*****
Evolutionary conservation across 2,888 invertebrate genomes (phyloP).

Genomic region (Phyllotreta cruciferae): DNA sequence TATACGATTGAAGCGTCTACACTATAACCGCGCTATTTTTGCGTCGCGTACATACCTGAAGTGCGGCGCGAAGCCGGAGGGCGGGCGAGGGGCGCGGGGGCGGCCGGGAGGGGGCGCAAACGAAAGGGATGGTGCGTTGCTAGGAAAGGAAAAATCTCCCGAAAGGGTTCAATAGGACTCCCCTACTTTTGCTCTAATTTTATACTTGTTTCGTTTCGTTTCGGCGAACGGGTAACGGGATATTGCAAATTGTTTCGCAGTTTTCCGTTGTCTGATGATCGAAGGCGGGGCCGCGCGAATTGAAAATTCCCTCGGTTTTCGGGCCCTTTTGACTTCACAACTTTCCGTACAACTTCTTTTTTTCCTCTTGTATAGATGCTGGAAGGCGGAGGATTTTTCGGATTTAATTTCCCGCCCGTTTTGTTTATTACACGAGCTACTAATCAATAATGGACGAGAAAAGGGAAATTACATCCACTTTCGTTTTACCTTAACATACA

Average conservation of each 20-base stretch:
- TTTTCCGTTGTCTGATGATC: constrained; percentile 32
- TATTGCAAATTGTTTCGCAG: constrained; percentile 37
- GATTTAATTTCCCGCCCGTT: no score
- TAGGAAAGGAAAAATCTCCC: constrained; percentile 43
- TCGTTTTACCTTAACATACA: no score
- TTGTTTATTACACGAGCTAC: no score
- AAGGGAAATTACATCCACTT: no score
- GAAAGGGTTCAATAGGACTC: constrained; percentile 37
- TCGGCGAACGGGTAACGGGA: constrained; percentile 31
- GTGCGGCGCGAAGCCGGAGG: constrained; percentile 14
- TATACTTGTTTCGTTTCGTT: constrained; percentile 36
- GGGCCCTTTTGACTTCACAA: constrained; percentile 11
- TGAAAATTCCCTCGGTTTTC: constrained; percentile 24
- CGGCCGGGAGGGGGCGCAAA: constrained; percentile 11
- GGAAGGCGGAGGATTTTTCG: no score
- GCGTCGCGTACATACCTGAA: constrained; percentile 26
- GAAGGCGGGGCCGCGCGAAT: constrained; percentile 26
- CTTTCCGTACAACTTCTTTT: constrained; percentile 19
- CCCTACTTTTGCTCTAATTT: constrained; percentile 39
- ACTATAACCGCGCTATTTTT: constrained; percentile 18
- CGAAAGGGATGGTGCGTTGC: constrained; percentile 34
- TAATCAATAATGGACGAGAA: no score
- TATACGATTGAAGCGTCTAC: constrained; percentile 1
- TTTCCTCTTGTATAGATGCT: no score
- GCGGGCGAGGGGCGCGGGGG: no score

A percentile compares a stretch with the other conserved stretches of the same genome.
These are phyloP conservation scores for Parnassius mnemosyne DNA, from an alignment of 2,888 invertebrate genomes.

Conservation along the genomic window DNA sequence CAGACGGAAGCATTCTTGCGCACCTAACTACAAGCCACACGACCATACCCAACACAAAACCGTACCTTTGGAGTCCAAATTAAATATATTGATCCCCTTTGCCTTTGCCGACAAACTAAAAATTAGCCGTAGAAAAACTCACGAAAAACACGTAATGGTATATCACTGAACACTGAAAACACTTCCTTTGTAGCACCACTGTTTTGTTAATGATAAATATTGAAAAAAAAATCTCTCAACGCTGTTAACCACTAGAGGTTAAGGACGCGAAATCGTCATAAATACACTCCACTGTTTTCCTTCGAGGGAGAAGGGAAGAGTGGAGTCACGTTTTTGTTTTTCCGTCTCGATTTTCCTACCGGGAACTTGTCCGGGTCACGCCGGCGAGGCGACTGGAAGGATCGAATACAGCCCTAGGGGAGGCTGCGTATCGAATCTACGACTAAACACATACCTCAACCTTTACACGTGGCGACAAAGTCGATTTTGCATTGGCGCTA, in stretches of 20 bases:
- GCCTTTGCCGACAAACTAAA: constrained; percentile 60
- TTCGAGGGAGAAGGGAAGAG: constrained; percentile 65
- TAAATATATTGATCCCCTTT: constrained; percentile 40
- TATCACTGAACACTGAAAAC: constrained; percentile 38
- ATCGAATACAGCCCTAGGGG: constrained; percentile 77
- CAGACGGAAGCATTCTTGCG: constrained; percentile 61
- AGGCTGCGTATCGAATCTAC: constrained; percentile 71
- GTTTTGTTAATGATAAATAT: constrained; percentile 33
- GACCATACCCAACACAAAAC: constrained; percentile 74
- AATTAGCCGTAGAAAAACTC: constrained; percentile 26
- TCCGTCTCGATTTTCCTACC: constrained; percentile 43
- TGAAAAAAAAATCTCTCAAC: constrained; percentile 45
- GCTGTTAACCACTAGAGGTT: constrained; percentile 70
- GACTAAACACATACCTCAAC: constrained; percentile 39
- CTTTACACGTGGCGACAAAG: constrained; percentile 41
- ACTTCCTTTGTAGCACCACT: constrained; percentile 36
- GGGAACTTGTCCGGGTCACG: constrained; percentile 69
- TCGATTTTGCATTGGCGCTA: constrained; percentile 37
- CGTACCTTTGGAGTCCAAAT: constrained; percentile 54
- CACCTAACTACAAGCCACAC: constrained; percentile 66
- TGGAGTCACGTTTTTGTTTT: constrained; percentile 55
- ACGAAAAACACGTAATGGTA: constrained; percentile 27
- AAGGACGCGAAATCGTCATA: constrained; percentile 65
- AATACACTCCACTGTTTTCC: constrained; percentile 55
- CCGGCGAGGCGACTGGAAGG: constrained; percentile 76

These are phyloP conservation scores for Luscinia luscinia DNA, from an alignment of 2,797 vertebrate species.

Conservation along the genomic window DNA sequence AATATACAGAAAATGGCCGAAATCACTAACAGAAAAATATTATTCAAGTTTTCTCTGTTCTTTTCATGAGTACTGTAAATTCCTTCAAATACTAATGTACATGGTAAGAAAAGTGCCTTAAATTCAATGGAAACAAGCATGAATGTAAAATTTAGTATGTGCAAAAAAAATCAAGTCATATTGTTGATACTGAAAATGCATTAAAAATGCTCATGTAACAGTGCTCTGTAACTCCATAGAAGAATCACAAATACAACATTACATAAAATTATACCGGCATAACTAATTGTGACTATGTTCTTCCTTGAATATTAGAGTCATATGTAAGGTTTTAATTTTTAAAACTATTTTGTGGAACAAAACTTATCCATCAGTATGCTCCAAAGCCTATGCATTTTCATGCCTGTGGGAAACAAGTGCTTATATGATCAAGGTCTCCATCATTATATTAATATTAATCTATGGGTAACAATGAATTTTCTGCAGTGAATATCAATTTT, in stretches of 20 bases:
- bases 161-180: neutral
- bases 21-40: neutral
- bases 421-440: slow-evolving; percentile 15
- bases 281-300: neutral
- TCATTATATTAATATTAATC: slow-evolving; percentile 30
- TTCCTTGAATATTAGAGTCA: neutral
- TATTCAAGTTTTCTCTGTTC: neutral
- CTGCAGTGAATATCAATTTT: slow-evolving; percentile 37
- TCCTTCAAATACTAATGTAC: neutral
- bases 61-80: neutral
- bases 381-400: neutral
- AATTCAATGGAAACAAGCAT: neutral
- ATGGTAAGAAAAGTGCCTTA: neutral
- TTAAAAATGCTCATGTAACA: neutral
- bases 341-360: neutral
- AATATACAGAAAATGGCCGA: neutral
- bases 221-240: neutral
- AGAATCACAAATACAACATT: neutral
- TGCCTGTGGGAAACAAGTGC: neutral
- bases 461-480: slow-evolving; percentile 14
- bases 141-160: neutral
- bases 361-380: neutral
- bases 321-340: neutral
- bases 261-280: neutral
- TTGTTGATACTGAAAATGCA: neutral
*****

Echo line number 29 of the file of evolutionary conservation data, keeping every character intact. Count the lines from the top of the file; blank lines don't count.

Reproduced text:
A percentile compares a stretch with the other conserved stretches of the same genome.